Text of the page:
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April Balls and Strikes: The Human Element

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John Jaso: The Rodney Dangerfield of Catcher
John Jaso: The Rodney Dangerfield of Catcher

We are almost to the end of the first month of the season so it's time to break out the data I've been collecting on called strike zones for the Rays games. Before we get started a few basics and caveats:

  • I broke down the two types of missed calls: pitches within the normalized zone that were called balls, and pitches outside the normalized zone that were called strikes. If the outer-fourth of a pitch grazed the zone, I let the umpire off the hook.
  • I will use a +/- metric where + is an indicator of the Rays holding an advantage. A + for our out-of-zone strikes means the Rays pitchers received more. A + for in-zone balls indicates the Rays pitchers received fewer of these calls.
  • There are several issues with the data, some of which I will try to correct going forwards. I credited the starting pitcher for the Rays with the entire game's worth of data, so Randy Choate's called balls and strikes would count for the day's starter.In the future I will just consider the starter.
  • I used the raw totals for missed calls. I should have corrected for percentage of pitches thrown. The Rays are a good offensive team and see a lot of pitches so we might assume they will have more missed calls both ways when they are batting. If I had used percentage of out-of-zone blown calls and in-zone blown calls, it would have made for a more fair comparison. 
  • Not all blown calls are equal. A ball called in the middle of the plate penalizes an umpire as much as a pitch where half the ball hit the corner. Such is life, as our robot friends would have made the correct call.  

First the Raw Totals Year-to-Date:

Raw Totals YTD

Rays Pitchers

Opposition

In-Zone Balls

124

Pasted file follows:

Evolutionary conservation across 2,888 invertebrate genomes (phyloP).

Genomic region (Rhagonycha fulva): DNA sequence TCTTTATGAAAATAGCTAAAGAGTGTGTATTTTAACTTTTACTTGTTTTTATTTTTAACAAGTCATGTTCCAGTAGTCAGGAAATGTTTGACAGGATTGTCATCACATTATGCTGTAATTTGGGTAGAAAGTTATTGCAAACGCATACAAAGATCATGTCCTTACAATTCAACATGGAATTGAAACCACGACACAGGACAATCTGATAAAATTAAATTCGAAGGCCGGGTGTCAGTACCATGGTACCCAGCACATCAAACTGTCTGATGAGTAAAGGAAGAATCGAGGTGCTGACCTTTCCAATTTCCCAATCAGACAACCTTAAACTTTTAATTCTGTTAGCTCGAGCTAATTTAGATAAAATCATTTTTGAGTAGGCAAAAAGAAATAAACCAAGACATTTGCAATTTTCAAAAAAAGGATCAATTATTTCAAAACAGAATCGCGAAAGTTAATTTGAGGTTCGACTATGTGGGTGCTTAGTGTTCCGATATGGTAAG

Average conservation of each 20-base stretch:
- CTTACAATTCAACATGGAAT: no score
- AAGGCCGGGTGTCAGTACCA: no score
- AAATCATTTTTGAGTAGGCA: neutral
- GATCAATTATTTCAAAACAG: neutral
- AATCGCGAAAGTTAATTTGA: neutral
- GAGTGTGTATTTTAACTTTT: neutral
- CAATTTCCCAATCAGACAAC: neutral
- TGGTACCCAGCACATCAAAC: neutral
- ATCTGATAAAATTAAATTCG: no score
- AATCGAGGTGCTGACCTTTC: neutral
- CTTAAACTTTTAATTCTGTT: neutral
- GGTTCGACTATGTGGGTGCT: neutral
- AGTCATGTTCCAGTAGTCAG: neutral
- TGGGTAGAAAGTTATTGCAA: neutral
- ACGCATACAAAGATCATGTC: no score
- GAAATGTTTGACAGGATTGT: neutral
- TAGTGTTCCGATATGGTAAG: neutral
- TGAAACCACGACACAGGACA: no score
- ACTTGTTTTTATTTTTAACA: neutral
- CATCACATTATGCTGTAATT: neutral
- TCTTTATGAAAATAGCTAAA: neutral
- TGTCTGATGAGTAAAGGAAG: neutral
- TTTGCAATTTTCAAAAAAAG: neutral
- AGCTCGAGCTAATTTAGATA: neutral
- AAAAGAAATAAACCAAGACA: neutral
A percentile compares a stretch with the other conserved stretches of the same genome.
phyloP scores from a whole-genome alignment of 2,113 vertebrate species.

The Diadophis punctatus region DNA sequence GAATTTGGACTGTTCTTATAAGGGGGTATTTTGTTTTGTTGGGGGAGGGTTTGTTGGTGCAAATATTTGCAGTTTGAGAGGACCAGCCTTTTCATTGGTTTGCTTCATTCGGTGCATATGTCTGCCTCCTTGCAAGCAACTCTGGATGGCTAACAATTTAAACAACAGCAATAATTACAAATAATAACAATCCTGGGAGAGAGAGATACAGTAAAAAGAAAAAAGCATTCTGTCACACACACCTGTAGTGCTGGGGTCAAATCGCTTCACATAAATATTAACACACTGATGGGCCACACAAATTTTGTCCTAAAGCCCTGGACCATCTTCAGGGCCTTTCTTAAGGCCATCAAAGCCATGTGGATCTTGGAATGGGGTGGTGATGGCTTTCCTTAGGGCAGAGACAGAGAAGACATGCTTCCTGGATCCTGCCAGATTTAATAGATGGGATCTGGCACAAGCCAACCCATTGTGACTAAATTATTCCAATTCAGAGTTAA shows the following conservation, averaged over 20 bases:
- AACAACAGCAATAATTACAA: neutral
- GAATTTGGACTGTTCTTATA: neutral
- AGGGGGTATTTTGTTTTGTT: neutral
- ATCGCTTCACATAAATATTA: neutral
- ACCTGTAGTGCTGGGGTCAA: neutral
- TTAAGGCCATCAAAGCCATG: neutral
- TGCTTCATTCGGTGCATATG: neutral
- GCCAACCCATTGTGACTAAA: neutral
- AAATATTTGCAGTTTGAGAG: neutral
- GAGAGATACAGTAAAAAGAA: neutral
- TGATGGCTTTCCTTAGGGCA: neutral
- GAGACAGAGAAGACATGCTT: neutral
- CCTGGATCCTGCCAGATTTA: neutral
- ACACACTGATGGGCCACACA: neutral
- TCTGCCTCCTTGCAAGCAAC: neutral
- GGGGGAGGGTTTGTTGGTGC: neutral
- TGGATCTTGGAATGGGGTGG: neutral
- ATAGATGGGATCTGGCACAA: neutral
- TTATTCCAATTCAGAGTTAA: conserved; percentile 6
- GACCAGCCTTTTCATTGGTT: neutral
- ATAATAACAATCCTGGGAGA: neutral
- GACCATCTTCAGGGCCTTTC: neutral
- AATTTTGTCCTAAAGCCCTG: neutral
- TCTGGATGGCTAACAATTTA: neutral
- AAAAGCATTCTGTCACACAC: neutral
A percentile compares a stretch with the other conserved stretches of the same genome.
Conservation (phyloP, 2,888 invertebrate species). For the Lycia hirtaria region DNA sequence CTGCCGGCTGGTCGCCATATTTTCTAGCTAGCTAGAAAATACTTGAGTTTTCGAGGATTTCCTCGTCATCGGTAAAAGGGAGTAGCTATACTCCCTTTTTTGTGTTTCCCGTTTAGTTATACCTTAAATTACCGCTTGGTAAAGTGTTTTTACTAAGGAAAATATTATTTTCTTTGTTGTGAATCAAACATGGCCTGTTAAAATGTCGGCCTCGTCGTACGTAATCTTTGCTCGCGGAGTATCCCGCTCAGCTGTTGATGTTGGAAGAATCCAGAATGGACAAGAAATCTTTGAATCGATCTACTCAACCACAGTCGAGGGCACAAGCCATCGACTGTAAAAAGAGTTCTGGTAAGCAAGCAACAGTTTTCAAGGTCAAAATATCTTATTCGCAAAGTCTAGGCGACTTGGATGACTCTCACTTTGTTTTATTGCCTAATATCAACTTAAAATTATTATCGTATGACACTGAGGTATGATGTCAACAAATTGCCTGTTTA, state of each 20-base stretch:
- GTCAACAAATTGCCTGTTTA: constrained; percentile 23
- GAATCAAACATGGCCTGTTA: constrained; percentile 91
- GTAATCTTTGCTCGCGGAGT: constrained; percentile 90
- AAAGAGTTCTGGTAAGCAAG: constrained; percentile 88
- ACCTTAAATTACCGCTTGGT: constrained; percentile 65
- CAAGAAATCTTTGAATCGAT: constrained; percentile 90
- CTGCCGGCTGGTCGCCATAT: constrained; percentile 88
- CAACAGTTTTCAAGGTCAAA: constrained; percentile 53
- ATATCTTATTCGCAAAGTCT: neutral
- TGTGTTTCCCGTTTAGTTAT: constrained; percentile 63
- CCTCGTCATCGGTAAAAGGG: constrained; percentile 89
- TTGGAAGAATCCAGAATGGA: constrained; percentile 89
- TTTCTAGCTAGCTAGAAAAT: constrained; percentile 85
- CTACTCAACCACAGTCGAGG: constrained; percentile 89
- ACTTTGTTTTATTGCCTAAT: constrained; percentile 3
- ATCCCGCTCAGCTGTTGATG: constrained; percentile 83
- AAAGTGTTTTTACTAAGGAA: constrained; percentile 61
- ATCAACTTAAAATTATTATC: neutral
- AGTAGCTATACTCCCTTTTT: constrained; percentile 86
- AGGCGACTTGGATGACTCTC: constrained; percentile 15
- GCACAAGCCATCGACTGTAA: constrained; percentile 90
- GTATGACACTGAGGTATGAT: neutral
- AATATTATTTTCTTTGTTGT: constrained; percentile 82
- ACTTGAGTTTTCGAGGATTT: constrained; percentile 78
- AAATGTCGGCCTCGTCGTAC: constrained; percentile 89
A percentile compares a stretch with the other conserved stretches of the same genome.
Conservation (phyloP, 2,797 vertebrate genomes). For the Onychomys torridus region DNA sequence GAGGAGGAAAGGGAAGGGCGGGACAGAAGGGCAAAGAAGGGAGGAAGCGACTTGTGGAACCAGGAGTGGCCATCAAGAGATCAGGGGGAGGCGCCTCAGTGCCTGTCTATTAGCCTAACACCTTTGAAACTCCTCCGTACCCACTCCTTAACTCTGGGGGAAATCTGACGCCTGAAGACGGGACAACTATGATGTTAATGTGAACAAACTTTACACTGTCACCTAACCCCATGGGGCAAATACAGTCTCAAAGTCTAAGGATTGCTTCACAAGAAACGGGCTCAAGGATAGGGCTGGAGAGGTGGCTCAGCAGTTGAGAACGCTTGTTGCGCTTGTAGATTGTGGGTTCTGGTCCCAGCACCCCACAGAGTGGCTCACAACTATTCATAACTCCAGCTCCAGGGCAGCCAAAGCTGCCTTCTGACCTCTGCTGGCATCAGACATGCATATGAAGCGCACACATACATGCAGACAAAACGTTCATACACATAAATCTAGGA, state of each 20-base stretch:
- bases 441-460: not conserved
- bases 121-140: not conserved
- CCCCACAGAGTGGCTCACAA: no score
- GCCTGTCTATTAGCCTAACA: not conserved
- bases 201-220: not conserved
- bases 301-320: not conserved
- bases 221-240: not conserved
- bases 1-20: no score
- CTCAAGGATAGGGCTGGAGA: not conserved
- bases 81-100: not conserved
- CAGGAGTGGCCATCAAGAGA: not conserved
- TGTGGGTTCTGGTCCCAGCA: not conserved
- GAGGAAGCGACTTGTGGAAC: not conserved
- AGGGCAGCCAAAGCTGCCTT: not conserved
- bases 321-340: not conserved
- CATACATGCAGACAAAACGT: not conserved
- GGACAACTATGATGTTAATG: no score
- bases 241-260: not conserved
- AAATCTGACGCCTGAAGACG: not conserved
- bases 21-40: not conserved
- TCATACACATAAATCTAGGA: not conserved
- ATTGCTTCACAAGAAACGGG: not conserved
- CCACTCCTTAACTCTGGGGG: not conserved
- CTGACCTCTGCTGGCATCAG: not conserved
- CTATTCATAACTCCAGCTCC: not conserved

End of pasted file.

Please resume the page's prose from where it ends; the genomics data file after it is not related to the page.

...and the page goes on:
126

Out-of-Zone Called Strikes

41

55

In total, there hasn't been much difference with balls called inside the zone. The Rays have thrown 2741 pitches, with a swing % against of 44.8%. This leaves 1513 pitches taken  by opposing hitters with 165 called erroneously  for an umpire error rate of 10.9% for the Rays pitchers.

How about a net breakdown by series? Remember a positive number means it was in the Rays' favor, so either more out-of-zone strike calls for Rays pitchers or fewer in-zone balls.

Rays +/-

IZB

OZCS

Orioles

-12

0

Yankees

6

7

Orioles

7

2

Red Sox

-9

-1

White Sox

5

-4

Blue Jay

5

-18

Total

2

-14

The Yankees series is the only lost series of the year to date, yet it's also the series with the largest net difference favoring the Rays.Onto home/road splits to see if there is any potential evidence of home cooking:

Rays +/-

IZB

OZCS

Home

-1

-11

Away

3

-3

Well then, it seems the umpires have come into the Trop and tried to claim it as their own. This is particularly striking given that the Rays dominated the calls in the Yankee series. Now let's look at how each starter has fared versus his opposition on the days of their starts:

IZB

OZCS

Shields

-9

1

Garza

7

1

Niemann

-3

-11

Price

8

-8

Davis

-1

3

Jeff Niemann can't seem to catch a break this year while Matt Garza has been in tight with Big Blue relative to the competition. One final note, in the last four starts of this study John Jaso played  3.5 games. The Rays did not receive one favorable strike call with him behind the plate while opposing pitchers received eighteen. Could Jaso be a poor framer or just not getting veteran respect? I leave you with these images from texasleaguers.com of David Price's called zone versus Brandon Morrow's from Sunday. I hope you enjoyed this, but please remember this all means very little except that umps miss a lot of call:

David Price:

Price_medium
Brandon Morrow:

Morrow_medium